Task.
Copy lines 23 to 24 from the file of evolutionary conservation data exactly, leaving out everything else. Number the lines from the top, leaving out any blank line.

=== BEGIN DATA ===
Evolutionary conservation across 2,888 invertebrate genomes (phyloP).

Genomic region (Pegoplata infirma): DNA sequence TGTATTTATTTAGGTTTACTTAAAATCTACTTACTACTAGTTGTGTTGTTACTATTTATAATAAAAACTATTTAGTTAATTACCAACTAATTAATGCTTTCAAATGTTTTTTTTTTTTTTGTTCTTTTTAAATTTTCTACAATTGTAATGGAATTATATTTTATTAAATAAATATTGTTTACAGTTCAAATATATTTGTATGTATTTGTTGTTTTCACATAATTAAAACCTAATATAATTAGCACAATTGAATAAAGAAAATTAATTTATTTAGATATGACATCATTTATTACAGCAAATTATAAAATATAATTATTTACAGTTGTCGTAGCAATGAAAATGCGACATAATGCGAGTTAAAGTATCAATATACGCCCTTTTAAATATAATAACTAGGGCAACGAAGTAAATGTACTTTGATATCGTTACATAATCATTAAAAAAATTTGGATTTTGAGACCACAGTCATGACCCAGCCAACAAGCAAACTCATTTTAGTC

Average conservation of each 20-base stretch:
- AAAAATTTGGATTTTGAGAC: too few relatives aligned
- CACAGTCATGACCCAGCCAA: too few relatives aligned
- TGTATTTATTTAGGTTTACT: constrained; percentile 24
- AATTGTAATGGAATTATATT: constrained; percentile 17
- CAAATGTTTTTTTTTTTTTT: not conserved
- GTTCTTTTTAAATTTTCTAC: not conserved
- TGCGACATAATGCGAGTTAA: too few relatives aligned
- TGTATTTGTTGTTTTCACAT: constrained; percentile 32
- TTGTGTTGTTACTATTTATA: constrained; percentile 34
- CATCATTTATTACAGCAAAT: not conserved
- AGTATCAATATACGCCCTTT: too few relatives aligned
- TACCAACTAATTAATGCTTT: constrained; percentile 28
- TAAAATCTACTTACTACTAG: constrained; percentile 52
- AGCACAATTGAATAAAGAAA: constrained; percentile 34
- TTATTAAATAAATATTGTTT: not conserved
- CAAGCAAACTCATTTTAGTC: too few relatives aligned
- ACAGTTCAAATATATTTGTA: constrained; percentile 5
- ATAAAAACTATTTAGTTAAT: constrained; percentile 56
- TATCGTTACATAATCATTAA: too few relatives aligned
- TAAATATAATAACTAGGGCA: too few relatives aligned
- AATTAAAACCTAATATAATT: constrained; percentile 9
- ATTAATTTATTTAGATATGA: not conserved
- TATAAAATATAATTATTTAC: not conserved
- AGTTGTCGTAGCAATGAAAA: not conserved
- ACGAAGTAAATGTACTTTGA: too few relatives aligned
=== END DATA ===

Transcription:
- TAAATATAATAACTAGGGCA: too few relatives aligned
- AATTAAAACCTAATATAATT: constrained; percentile 9